REPORT ANALYSIS AND FINAL THOUGHTS
When first compiling the initial announcement of the Kingston SSDNow V310 SSD a few weeks back, our staff looked at one another and simply asked “What have they been smoking?” The MSRP was unbelievably high with IOPS unbelievably low. It caused quite a stir, that of which Kingston really didn’t need at that point and time. And then we took a closer look. We looked at what they were trying to achieve and the market they were trying to reach; this being the new SSD user.
Let’s tackle pricing first, that of which isn’t anywhere near the original MSRP of $928. That number should have never been printed and Kingston learned the hard way on that one. Looking at pricing right now in Amazon, it is much lower and can be found at $645 when you include the complete migration bundle…which you will want to do. This isn’t the lowest price on the block and you can find that of the Samsung EVO and Crucial M550 1TB counterparts at a somewhat lower price, but neither contains the migration package we see here.
Next up…performance. The Kingston SSDNow V310 lists IOPS at a high of 40,000 but really, who cares? 99% of consumers don’t even understand IOPS and really, for typical computer use, this performance benchmark should never have even been introduced. IOPS, by the way, are the number of input and output operations that can occur in a second. For the consumer let’s look at throughput, or data transfer speeds, and let’s look at these transfer speeds when they move incompressible files, such as we see in photos, videos and music. The Kingston SSDVNow V310 reaches highs of 500MB/s read and 436MB/s write with AS SSD and these are very good speeds.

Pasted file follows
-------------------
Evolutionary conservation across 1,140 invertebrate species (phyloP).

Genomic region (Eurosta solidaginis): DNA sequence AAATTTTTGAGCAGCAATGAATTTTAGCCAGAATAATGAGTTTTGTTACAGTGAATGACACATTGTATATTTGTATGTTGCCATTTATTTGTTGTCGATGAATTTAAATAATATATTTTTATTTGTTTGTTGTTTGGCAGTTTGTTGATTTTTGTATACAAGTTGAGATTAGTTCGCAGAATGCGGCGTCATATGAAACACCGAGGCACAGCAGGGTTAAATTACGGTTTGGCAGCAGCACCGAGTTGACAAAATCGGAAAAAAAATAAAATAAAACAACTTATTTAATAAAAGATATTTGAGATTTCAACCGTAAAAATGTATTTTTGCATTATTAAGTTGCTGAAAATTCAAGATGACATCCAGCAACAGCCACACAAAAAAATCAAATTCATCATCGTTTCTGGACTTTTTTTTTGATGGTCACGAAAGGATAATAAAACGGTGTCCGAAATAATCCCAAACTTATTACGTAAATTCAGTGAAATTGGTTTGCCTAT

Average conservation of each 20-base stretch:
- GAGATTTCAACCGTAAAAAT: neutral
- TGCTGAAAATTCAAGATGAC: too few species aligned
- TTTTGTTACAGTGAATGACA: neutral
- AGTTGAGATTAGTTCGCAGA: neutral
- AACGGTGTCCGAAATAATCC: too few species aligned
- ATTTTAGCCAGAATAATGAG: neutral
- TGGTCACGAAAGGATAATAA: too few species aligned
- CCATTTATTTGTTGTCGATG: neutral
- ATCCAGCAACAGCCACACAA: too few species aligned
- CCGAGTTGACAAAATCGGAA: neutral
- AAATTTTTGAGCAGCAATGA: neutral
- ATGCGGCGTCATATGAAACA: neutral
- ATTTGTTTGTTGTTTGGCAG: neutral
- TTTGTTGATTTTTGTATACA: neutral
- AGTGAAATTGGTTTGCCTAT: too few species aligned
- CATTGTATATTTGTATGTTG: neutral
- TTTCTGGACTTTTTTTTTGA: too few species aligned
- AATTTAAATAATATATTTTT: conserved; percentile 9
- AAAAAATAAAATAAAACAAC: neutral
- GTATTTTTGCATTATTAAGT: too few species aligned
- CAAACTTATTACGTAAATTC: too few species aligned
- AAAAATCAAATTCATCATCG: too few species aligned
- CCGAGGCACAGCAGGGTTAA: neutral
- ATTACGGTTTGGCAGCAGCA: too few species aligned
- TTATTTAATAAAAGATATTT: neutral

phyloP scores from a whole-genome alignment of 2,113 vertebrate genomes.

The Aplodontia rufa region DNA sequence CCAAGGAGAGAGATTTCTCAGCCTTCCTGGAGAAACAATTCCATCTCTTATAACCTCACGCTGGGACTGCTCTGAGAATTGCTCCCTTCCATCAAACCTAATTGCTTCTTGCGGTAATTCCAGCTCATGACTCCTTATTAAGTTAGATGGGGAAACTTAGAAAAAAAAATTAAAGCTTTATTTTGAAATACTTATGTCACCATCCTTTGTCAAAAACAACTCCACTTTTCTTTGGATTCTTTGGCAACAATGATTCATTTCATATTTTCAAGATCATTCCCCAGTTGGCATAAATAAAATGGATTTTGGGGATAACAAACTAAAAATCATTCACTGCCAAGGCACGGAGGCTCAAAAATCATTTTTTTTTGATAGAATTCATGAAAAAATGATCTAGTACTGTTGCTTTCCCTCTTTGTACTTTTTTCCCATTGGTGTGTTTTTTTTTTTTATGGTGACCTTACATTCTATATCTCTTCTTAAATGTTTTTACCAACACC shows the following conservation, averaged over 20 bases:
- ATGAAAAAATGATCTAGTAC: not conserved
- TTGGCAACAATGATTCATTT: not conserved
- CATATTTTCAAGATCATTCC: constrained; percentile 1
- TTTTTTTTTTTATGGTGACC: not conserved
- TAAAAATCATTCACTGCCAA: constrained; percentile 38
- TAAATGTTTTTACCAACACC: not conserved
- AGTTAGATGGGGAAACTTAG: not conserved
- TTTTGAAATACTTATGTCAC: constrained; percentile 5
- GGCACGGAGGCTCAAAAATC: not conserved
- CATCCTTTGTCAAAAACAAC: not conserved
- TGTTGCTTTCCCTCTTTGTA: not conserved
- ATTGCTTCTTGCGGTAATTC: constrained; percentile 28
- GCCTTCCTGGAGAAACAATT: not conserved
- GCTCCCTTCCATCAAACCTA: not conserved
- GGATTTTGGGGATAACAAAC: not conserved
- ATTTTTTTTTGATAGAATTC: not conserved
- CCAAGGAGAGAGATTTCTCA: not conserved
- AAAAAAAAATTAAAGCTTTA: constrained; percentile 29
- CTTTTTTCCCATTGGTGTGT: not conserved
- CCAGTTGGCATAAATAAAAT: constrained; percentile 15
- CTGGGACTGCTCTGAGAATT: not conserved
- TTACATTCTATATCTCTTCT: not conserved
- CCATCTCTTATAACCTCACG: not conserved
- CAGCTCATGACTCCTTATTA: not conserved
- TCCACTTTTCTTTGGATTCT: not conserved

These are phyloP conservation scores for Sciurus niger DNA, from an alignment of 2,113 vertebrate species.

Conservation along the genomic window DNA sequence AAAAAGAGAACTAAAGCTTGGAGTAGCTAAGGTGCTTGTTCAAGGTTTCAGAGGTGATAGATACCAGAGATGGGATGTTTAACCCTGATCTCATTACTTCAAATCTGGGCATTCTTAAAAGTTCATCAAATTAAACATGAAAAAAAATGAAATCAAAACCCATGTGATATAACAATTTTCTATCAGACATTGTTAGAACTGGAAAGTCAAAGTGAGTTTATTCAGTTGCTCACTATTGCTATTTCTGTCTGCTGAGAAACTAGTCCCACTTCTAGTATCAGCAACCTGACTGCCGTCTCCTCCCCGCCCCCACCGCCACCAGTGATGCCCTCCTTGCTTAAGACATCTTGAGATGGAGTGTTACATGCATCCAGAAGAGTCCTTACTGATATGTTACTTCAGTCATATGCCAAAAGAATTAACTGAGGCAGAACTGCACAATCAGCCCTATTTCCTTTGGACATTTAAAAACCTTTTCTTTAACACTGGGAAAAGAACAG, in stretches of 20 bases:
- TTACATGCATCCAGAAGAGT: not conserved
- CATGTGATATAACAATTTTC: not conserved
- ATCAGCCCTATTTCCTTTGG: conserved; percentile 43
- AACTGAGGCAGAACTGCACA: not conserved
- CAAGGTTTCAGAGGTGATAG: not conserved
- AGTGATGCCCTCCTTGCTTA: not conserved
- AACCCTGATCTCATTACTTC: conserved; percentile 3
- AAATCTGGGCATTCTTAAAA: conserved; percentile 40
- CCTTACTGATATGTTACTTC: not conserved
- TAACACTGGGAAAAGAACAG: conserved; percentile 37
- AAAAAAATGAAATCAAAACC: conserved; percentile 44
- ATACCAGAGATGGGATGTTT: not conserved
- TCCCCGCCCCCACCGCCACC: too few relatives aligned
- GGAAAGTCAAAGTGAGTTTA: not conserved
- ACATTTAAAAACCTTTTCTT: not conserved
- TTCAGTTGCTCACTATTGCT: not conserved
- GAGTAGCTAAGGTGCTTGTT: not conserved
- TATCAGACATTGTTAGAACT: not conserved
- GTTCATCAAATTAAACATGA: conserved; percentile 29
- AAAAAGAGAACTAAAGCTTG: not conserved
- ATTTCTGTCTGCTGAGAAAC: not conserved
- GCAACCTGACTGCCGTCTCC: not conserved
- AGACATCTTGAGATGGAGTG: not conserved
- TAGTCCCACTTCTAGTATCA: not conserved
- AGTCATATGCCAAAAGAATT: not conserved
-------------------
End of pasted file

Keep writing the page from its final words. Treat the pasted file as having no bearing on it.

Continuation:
Actually let’s look at these speeds a bit closer. As a typical consumer (which you would be in considering this SSD), would you believe that you would be lucky to ever hit the posted spec performance even .05% of the time? It is absolutely true. In typical consumer use, the only thing that really matters is the disk access speed, which is typically 0.01ms. When you compare this to a hard drive which might typically be 9.2ms, you can see why a SSD is so much visibly faster than a hard drive. What you might not realize, however, is that even the experts could never differentiate between the best and worst SSDs through typical daily PC use. That’s a fact.
Last but not least, let’s examine the included accessories of this SSD, that of which include the SSD, an external SSD case, USB 3.0 cable, cloning software, a desktop mounting bracket and easy to follow instructions. This is what all migration kits should have included a long time ago, but never have. There is no necessity to try to figure out how to migrate by connecting power and data cables within the system any longer. Simply insert the DVD, place the Kingston SSD in the external case, connect the USB cable from the system to that external case, and follow the instructions on the DVD. From there, simply replace your hard drive with an SSD. After you have switched that hard drive for the SSD, place the hard drive in the external case and you now have external storage. It’s as simple as that.
All in all, we like this SSD and think it is definitely ideal for those transitioning from hard drive to SSD.